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Century 16, Aurora

By (July 20, 2012) 3 Comments

Handgun advocates, presumably, imagine the following Hollywood situation: tear gas canisters exploding, terrified people rushing to escape, dragging victims behind them. In the almost-total darkness of a smoky theater, a lone hero rises, pulls a hand cannon from his concealed holster, and with a single perfect shot takes down the assailant. I assume this is what Congressman Gohmert had in mind when he took to the airwaves this morning, publically lamenting that no one else in the theater had been armed. That Denver’s most recent shooting victim, before last night, had been an armed policewoman means nothing. That such heroic vigilante scenarios never happen, even though plenty of Americans walk around armed every day, means nothing. That such scenarios were laughable back when James Fenimore Cooper confabulated their pre-industrial equivalents two centuries ago means nothing.

How many times will we have to see something like this take place, to feel the horror gradually trickle down into our nerves? Early this morning, I woke to see my girlfriend’s face hovering over the bed. She was shaking me. “There was a shooting in Aurora last night” – you can walk to Aurora from our place – “and twelve people were killed. My boss just called to see if I was okay.” And so I got out of bed, opened my email, and started telling people I was fine. My phone rang: “Yes, I’m fine, thanks for asking.” I couldn’t help thinking, as I switched between reading the New York Times coverage and typing those fast emails and sort of staring stupefied out of the window, that there are at least forty or more people otherwise no different from me (count their families, friends, and it’s hundreds more) who aren’t able to blithely say, “Of course I’m fine.” Who can’t comfort themselves that they wouldn’t have been there anyway, that they didn’t care about the movie, that in any case it’s not their usual theater.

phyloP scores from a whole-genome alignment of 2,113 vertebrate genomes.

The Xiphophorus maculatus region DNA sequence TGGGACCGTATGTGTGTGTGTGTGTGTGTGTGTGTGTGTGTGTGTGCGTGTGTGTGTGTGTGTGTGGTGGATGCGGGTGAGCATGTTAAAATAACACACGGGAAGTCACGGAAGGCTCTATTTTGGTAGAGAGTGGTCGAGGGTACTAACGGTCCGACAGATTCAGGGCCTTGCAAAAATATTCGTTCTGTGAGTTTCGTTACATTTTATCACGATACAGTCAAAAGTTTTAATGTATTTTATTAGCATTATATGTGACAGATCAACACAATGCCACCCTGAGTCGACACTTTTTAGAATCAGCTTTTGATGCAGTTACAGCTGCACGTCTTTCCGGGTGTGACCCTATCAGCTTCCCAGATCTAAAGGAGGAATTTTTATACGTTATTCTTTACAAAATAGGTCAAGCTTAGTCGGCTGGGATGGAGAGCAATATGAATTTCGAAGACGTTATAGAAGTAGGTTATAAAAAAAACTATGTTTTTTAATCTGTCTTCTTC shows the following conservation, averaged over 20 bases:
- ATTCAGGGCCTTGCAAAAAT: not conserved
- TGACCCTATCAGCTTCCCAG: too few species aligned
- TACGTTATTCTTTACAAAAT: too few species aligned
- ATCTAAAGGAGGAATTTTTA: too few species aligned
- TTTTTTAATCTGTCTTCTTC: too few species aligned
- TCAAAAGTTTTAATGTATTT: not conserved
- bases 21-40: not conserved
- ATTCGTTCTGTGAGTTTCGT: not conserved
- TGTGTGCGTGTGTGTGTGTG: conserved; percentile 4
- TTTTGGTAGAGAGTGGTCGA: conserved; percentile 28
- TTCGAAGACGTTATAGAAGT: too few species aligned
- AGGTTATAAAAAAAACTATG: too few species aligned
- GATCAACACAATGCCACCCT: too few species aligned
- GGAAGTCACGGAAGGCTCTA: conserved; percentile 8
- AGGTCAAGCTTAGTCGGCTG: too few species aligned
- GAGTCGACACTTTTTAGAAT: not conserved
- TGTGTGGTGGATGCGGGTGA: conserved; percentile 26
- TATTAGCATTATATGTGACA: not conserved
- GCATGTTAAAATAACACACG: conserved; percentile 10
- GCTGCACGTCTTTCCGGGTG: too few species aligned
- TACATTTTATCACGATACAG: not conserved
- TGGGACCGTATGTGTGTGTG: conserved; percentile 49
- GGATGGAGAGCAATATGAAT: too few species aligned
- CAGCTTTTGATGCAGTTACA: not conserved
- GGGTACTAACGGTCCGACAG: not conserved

It would have been a joyous night for them. The weather was perfect – not as cool as some of the summer nights we’ve had lately, but not as hot either. The sky was clear, and there was even a breeze. Hundreds of excited fans were counting down the minutes, feeling the butterflies in their stomachs, maybe putting on Batman t-shirts or costumes, or maybe just tucking into a late dinner with the friends who’d join them at the theater. Of course they should all have strapped on their defensive handguns, yes? So that they could all rise and fire at the first sign of danger?

I think about the mood at the jazz festival last month, just down the street at City Park. I remember how good it felt to see people from all walks having fun in the same space: kids running around; hipsters barbecuing; couples on dates: black, white, Asian, Mexican … the whole city was there. I was proud of my city. At about the time we were packing up our picnic, a scuffle broke out by the bandstand. When officer Celena Hollis stepped in to break up the fight – a young, accomplished, universally-respected figure on her beat – she was shot and killed. She was armed, of course; she was a uniformed policewoman. Do we want to live in a world where not only police but average citizens have the right to walk into every scuffle with guns in their hands, safety off? There are those, apparently, who do.